SSH Certificate Authorities (CAs)

As described on our blog, SSH CAs are a way of building SSH authentication on top of a signing SSH keys. This document expands on how SSH CAs work, the different modes of operation, possible improvements, and other interesting things that can be done with CAs.

How an SSH CA Works

An SSH CA key is just a normal SSH key. This bot generates keys via:

ssh-keygen -t ed25519 -f ca-key -m PEM

A signature on a SSH key is a certificate that contains some additional information. A certificate contains:

  1. The public key of the signed key
  2. A key ID that can be used to identify who the key was issued to
  3. A serial number that can be used manage revocation lists
  4. A validity period where the key is considered valid only within that period of time
  5. A list of principals

A list of principals on a certificate is simply strings that are shared for access control. The field is often used to encode roles a user has or groups that they are in, anything that helps the server decide whether or not to allow access (and how much access to grant). We use this field to include a list of keybase teams that the user is in. And the servers are configured to expect the same values (more below). As an example, here is the information encoded in a certificate created by this bot:

$ ssh-keygen -L -f  ~/.ssh/ 
        Type: user certificate
        Public key: ED25519-CERT SHA256:wdzTWhCrVeJrxRIC1KU5nJr8FbxxCUJt1IVeG7HYjmc
        Signing CA: ED25519 SHA256:OEhTm77qM7ZDwb5oltxt78FIpKraXCzxoaboi/KpNbM
        Key ID: "08a093ec-cb4e-4bc2-9800-825095418397:981b88e2-a214-4075-af77-72da9600f34f"
        Serial: 0
        Valid: from 2019-07-31T11:21:00 to 2019-07-31T12:22:50
        Critical Options: (none)

This certificate which was created by the CA bot is the bot’s cryptographic assertion that I am in the specified teams. If I then attempt to SSH into a server with this certificate, it is the responsibility of the server to decide whether or not to allow the connection. This is done via adding two lines to /etc/ssh/sshd_config:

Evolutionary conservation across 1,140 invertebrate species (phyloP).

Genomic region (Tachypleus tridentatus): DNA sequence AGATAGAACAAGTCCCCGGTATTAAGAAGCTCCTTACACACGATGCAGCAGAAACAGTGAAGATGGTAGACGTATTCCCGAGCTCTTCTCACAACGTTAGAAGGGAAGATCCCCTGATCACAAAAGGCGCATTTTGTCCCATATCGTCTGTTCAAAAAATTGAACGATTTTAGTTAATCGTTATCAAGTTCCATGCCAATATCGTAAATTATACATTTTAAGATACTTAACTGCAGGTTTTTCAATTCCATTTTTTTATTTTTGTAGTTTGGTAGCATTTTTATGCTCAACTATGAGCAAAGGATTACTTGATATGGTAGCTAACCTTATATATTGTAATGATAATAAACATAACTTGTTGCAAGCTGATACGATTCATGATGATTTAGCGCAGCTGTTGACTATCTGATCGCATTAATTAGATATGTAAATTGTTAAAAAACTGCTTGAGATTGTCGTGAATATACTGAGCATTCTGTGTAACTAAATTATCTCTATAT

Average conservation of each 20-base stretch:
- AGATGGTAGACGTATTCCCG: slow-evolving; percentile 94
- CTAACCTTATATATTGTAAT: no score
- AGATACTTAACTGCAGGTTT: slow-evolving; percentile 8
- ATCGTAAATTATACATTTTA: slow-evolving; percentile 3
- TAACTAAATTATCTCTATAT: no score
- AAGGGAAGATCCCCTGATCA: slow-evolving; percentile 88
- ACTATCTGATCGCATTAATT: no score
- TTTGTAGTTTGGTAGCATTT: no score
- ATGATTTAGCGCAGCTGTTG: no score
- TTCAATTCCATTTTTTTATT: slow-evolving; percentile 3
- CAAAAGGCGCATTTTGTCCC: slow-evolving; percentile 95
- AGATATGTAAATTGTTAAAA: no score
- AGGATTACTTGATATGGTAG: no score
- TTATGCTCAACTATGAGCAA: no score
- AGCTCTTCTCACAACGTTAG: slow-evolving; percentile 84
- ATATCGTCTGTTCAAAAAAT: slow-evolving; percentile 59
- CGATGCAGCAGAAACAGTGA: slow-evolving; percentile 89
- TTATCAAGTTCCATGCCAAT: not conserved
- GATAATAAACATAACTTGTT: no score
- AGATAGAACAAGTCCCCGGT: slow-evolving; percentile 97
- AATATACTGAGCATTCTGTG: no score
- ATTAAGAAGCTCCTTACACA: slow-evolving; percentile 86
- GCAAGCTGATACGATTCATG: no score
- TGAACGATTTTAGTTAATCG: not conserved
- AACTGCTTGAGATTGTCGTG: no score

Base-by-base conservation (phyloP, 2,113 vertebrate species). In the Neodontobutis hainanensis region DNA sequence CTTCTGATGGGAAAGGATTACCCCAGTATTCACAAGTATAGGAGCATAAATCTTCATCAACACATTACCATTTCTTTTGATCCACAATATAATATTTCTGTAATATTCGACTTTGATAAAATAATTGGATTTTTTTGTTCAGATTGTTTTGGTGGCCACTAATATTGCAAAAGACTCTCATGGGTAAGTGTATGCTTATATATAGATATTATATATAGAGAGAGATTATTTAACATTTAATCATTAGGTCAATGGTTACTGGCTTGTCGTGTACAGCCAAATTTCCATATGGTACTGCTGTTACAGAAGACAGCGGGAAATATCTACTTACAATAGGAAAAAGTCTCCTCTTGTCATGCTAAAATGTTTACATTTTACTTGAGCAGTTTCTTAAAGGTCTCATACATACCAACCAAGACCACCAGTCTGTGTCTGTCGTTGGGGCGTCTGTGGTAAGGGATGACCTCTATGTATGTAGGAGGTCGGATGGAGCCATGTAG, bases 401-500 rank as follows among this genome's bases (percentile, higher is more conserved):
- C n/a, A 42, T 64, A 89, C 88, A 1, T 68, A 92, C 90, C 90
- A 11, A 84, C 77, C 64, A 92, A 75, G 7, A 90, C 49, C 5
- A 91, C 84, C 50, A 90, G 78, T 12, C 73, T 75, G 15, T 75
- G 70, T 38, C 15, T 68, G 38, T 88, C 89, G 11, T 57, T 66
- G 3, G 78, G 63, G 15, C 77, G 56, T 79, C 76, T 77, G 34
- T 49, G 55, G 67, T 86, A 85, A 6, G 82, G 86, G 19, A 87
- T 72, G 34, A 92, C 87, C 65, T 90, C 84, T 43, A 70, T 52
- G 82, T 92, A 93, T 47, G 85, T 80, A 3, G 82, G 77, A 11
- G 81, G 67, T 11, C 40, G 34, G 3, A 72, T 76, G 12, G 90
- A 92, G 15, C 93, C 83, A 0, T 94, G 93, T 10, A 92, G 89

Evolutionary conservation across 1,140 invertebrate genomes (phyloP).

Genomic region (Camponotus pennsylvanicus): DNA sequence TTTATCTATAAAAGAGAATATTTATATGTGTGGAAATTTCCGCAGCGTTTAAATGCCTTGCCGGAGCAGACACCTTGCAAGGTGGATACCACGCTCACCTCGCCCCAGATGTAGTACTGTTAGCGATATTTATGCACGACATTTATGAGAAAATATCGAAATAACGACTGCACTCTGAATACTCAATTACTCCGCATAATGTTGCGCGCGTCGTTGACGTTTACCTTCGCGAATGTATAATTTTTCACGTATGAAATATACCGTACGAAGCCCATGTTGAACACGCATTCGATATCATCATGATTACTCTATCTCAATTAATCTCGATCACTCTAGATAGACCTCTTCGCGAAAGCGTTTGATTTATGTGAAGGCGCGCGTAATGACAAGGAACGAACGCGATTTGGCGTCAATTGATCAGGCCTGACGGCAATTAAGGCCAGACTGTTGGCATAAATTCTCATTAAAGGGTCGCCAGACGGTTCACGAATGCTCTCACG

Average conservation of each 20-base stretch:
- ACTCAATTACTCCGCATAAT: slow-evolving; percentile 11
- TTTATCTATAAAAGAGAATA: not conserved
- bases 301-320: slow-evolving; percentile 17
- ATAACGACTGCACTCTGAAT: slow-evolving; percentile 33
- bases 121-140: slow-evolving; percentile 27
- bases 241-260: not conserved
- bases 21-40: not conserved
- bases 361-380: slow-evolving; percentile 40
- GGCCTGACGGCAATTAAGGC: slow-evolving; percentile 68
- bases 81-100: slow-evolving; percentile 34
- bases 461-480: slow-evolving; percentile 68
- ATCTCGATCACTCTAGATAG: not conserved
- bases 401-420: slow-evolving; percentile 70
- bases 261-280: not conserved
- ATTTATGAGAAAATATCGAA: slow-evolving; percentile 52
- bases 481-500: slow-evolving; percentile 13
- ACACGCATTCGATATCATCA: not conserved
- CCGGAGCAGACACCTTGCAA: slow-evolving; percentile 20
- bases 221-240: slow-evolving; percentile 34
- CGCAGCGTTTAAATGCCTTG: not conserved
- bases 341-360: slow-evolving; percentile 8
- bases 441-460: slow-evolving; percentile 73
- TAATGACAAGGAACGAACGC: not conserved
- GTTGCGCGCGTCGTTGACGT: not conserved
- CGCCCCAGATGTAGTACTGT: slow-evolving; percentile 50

TrustedUserCAKeys /etc/ssh/
AuthorizedPrincipalsFile /etc/ssh/auth_principals/%u

The first line specifies that /etc/ssh/ contains the CA public key (as generated by ssh-keygen above). The second line is how we define a mapping between the principals (for this bot: the Keybase teamnames) and the SSH users they are granted access to. For example, if we wanted this server to allow people with the principal sshcademo.root_everywhere to use the root user and people with the principal sshcademo.staging to use the “developer” user, we would create two files. First, /etc/ssh/auth_principals/root with contents sshcademo.root_everywhere and second /etc/ssh/auth_principals/keybase with contents sshcademo.staging.

When the SSH server accepts the connection, it will log the key ID and the serial number which can be combined with the CA bot’s audit logs in order to track a connection to a specific keybase user.

Accepted publickey for developer from port 56914 ssh2: ED25519-CERT ID e662bf1e-0855-41e9-8951-87bf8c0b3614:f650a363-cd34-4ab0-b6bf-52faa120364d (serial 0) CA ED25519 SHA256:OEhTm77qM7ZDwb5oltxt78FIpKraXCzxoaboi/KpNbM

For more information on SSH CAs, here are a few more useful sources:


Future Improvements

Below are a few ideas for future improvements to this project. PRs welcome!

Key Encryption

Currently the CA key is stored on the filesystem unencrypted by the CA bot. As long as the CA bot is run on a well isolated machine, this is not seen as a significant security weakness. Nonetheless, this could be improved upon by adding options that allow for encrypting the CA key.


With an SSH CA it is possible to revoke signed SSH keys via revocation lists. A revocation list is a file on the server that contains a list of revoked keys. It is likely impractical to manually manage a revocation list, so this could be done via a cron job that periodically updates the revocation list. One of the main difficulties of designing this feature as part of the SSH CA bot is that a design goal of this bot was to not require running Keybase on every server. Thus, this revocation list would need to be somehow updated independent of Keybase.

Host Key Signing

SSH CAs can be used to sign SSH host keys. This would remove the below message and strengthen SSH by switching it away from a TOFU model.

$ ssh
The authenticity of host ' (2604:a880:400:d0::38c4:2001)' can't be established.
ECDSA key fingerprint is SHA256:MmB6/g0vDrMkanuRc46n6JCDYPaPKHYsbDpLhQ3y1Yg.
Are you sure you want to continue connecting (yes/no)? 

This feature has not been included because signing host keys is significantly different from signing user keys. Despite this, it could still be a useful feature to build on top of Keybase.